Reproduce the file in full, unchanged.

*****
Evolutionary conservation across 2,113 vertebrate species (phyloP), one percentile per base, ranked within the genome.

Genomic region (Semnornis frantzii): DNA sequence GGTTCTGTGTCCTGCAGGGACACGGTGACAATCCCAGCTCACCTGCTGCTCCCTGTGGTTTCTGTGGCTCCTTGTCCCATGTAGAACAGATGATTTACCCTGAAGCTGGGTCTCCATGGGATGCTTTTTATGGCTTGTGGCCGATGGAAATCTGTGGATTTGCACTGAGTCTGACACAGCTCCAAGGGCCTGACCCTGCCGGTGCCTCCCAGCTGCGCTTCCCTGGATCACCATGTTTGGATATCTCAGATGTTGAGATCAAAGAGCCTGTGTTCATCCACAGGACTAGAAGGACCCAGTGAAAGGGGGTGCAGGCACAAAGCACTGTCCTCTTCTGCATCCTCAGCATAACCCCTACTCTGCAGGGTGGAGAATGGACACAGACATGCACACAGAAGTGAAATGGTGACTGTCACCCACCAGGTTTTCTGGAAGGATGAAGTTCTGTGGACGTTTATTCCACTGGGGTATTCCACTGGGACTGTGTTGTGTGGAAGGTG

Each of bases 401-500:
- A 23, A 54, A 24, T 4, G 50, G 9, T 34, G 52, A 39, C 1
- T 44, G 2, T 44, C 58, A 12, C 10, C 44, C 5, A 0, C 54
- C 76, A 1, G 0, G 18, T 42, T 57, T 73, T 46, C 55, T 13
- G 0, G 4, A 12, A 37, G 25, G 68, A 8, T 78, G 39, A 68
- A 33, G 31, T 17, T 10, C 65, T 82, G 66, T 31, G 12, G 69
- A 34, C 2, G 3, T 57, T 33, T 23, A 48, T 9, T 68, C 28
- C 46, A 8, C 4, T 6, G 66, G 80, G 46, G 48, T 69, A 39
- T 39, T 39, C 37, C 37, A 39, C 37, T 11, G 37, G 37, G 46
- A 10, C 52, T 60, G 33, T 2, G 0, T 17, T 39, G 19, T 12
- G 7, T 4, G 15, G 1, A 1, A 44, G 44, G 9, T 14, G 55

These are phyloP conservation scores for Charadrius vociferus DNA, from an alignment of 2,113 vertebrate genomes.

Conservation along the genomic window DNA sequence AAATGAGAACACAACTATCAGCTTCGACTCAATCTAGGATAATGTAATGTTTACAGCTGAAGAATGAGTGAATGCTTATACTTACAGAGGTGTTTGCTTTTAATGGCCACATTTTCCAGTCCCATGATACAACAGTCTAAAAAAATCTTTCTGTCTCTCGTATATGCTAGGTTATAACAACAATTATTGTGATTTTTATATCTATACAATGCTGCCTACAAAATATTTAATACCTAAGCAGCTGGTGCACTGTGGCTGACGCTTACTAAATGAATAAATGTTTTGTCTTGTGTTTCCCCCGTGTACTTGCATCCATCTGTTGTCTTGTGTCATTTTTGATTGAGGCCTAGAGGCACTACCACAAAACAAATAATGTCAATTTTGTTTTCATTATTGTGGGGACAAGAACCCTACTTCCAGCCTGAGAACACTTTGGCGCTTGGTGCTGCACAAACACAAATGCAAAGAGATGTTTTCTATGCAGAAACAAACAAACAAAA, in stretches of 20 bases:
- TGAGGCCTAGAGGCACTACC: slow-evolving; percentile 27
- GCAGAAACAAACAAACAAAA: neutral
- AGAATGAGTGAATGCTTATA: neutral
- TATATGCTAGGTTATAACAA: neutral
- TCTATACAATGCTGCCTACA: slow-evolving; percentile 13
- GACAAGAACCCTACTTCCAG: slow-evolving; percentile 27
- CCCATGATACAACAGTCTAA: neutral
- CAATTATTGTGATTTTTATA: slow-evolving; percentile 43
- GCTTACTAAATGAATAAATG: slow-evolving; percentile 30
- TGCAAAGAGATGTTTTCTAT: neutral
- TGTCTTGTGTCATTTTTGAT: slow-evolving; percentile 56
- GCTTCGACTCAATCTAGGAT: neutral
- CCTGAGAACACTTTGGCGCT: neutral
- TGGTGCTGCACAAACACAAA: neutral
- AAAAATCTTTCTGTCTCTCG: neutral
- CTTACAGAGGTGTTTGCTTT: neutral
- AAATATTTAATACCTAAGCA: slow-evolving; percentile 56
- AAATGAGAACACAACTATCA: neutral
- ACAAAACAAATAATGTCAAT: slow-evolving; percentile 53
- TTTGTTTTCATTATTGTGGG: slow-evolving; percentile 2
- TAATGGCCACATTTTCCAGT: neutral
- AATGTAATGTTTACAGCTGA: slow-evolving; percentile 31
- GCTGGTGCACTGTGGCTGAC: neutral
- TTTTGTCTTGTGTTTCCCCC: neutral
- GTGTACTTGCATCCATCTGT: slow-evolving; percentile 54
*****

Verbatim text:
Evolutionary conservation across 2,113 vertebrate species (phyloP), one percentile per base, ranked within the genome.

Genomic region (Semnornis frantzii): DNA sequence GGTTCTGTGTCCTGCAGGGACACGGTGACAATCCCAGCTCACCTGCTGCTCCCTGTGGTTTCTGTGGCTCCTTGTCCCATGTAGAACAGATGATTTACCCTGAAGCTGGGTCTCCATGGGATGCTTTTTATGGCTTGTGGCCGATGGAAATCTGTGGATTTGCACTGAGTCTGACACAGCTCCAAGGGCCTGACCCTGCCGGTGCCTCCCAGCTGCGCTTCCCTGGATCACCATGTTTGGATATCTCAGATGTTGAGATCAAAGAGCCTGTGTTCATCCACAGGACTAGAAGGACCCAGTGAAAGGGGGTGCAGGCACAAAGCACTGTCCTCTTCTGCATCCTCAGCATAACCCCTACTCTGCAGGGTGGAGAATGGACACAGACATGCACACAGAAGTGAAATGGTGACTGTCACCCACCAGGTTTTCTGGAAGGATGAAGTTCTGTGGACGTTTATTCCACTGGGGTATTCCACTGGGACTGTGTTGTGTGGAAGGTG

Each of bases 401-500:
- A 23, A 54, A 24, T 4, G 50, G 9, T 34, G 52, A 39, C 1
- T 44, G 2, T 44, C 58, A 12, C 10, C 44, C 5, A 0, C 54
- C 76, A 1, G 0, G 18, T 42, T 57, T 73, T 46, C 55, T 13
- G 0, G 4, A 12, A 37, G 25, G 68, A 8, T 78, G 39, A 68
- A 33, G 31, T 17, T 10, C 65, T 82, G 66, T 31, G 12, G 69
- A 34, C 2, G 3, T 57, T 33, T 23, A 48, T 9, T 68, C 28
- C 46, A 8, C 4, T 6, G 66, G 80, G 46, G 48, T 69, A 39
- T 39, T 39, C 37, C 37, A 39, C 37, T 11, G 37, G 37, G 46
- A 10, C 52, T 60, G 33, T 2, G 0, T 17, T 39, G 19, T 12
- G 7, T 4, G 15, G 1, A 1, A 44, G 44, G 9, T 14, G 55

These are phyloP conservation scores for Charadrius vociferus DNA, from an alignment of 2,113 vertebrate genomes.

Conservation along the genomic window DNA sequence AAATGAGAACACAACTATCAGCTTCGACTCAATCTAGGATAATGTAATGTTTACAGCTGAAGAATGAGTGAATGCTTATACTTACAGAGGTGTTTGCTTTTAATGGCCACATTTTCCAGTCCCATGATACAACAGTCTAAAAAAATCTTTCTGTCTCTCGTATATGCTAGGTTATAACAACAATTATTGTGATTTTTATATCTATACAATGCTGCCTACAAAATATTTAATACCTAAGCAGCTGGTGCACTGTGGCTGACGCTTACTAAATGAATAAATGTTTTGTCTTGTGTTTCCCCCGTGTACTTGCATCCATCTGTTGTCTTGTGTCATTTTTGATTGAGGCCTAGAGGCACTACCACAAAACAAATAATGTCAATTTTGTTTTCATTATTGTGGGGACAAGAACCCTACTTCCAGCCTGAGAACACTTTGGCGCTTGGTGCTGCACAAACACAAATGCAAAGAGATGTTTTCTATGCAGAAACAAACAAACAAAA, in stretches of 20 bases:
- TGAGGCCTAGAGGCACTACC: slow-evolving; percentile 27
- GCAGAAACAAACAAACAAAA: neutral
- AGAATGAGTGAATGCTTATA: neutral
- TATATGCTAGGTTATAACAA: neutral
- TCTATACAATGCTGCCTACA: slow-evolving; percentile 13
- GACAAGAACCCTACTTCCAG: slow-evolving; percentile 27
- CCCATGATACAACAGTCTAA: neutral
- CAATTATTGTGATTTTTATA: slow-evolving; percentile 43
- GCTTACTAAATGAATAAATG: slow-evolving; percentile 30
- TGCAAAGAGATGTTTTCTAT: neutral
- TGTCTTGTGTCATTTTTGAT: slow-evolving; percentile 56
- GCTTCGACTCAATCTAGGAT: neutral
- CCTGAGAACACTTTGGCGCT: neutral
- TGGTGCTGCACAAACACAAA: neutral
- AAAAATCTTTCTGTCTCTCG: neutral
- CTTACAGAGGTGTTTGCTTT: neutral
- AAATATTTAATACCTAAGCA: slow-evolving; percentile 56
- AAATGAGAACACAACTATCA: neutral
- ACAAAACAAATAATGTCAAT: slow-evolving; percentile 53
- TTTGTTTTCATTATTGTGGG: slow-evolving; percentile 2
- TAATGGCCACATTTTCCAGT: neutral
- AATGTAATGTTTACAGCTGA: slow-evolving; percentile 31
- GCTGGTGCACTGTGGCTGAC: neutral
- TTTTGTCTTGTGTTTCCCCC: neutral
- GTGTACTTGCATCCATCTGT: slow-evolving; percentile 54